THE HEART AND CENTRAL VESSELS 

ASSESSING THE HEART AND CENTRAL VESSELS  Simultaneously inspect and palpate the precordium for the presence of abnormal pulsations, lifts, or heaves. Locate the valve areas of the heart:

  • Locate the angle of Louis. It is felt as prominence on the sternum.
  • Move your fingertips down each side of the angle until you can feel the second intercostal space. The client’s right second intercostal space is the aortic area, and the left second intercostal space is the pulmonic area. From the pulmonic area, move your fingertips down three left intercostal spaces along the side of the sternum. The left fifth intercostal space close to the sternum is the tricuspid or right ventricular area.
  • From the tricuspid area, move your fingertips laterally 5 to 7 cm (2 to 3 in.) to the left midclavicular line. This is the apical or mitral area or point of maximal impulse (PMI). If you have difficulty locating the PMI, have the client roll onto the left side to move the apex closer to the chest wall.
  • Inspect and palpate the aortic and pulmonic areas, observing them at an angle and to the side, to note the presence or absence of pulsations. Observing these areas at an angle increases the likelihood of seeing pulsations.
  • Inspect and palpate the tricuspid area for pulsations and heaves or lifts.
  • Inspect and palpate the apical area for pulsation, noting its specific location(it may be displaced laterally or lower) and diameter. If displaced laterally, record the distance between the apex and the MCL in centimeters.
  • Inspect and palpate the epigastric area at the base of the sternum for abdominal aortic pulsations.

 

2. Auscultate the heart in all four anatomic sites: aortic, pulmonic, tricuspid, and apical (mitral). Auscultation need not be limited to these areas; however, the nurse may need to move the stethoscope to find the most audible sounds for each client.

  • Eliminate all sources of room noise.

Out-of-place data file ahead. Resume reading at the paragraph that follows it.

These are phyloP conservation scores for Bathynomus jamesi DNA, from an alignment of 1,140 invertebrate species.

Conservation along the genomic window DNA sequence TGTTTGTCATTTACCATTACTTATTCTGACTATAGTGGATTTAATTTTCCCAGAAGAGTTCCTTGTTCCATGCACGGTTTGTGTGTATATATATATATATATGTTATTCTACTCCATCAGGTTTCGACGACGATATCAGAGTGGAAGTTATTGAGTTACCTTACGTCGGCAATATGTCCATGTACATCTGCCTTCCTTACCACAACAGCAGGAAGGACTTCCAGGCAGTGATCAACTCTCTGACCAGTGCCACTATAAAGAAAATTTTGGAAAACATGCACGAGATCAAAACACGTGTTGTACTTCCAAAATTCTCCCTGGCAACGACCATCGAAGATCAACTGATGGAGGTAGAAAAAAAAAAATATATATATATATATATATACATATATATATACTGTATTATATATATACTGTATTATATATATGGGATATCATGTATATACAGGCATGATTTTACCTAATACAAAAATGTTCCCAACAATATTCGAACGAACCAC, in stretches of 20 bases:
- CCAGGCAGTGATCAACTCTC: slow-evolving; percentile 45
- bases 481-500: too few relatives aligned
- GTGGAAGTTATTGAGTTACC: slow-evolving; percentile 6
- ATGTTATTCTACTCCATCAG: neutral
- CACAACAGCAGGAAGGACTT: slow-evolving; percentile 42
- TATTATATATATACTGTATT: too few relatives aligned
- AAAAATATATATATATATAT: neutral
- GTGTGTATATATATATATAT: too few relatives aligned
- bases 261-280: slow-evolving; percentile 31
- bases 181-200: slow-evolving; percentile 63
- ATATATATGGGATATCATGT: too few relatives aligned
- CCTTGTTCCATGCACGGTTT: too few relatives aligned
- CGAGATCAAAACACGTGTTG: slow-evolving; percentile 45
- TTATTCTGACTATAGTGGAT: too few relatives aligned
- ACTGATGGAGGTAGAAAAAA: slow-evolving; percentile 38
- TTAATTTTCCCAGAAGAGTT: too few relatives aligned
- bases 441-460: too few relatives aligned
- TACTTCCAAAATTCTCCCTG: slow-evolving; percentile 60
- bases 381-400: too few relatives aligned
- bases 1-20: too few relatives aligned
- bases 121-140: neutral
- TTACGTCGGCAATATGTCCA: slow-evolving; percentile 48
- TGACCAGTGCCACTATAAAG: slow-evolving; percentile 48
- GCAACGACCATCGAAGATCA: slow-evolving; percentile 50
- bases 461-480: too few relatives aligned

• Keep the client in a supine position with head elevated 15° to 45°.
  • Use both the diaphragm and the bell to listen to all areas.
  • In every area of auscultation, distinguish both S1 and S2 sounds.
  • When auscultating, concentrate on one particular sound at a time in each area: the first heart sound, followed by systole, then the second heart sound, then diastole. Systole and diastole are normally silent intervals.
  • Later, reexamine the heart while the client is in the upright sitting position.

 

3. Palpate the carotid artery ,using extreme caution.

– Palpate only one carotid artery at a time.

– Avoid exerting too much pressure or massaging the area

– Ask the client to turn the head slightly toward the side being examined. This makes the carotid artery more accessible.

 

4. Auscultate the carotid artery. • Turn the client’s head slightly away from the side being examined.

  • Auscultate the carotid artery on one side and then the other.
  • Listen for the presence of a bruit. If you hear a bruit, gently palpate the artery to determine the presence of a thrill.

 

5. Inspect the jugular veins for distention while the client is placed in the semi Fowler’s position (15° to 45° angle), with the head supported on a small pillow.

 

6. If jugular distention is present, assess the jugular venous pressure (JVP).

  • Locate the highest visible point of distention of the internal jugular vein. Although either the internal or the external jugular vein can be used, the internal jugular vein is more reliable.
  • Measure the vertical height of this point in centimeters from the sternal angle, the point at which the clavicles meet. Repeat the preceding steps on the other side.

 

7. Document findings in the client record using printed or electronic forms or checklists supplemented by narrative notes when appropriate.

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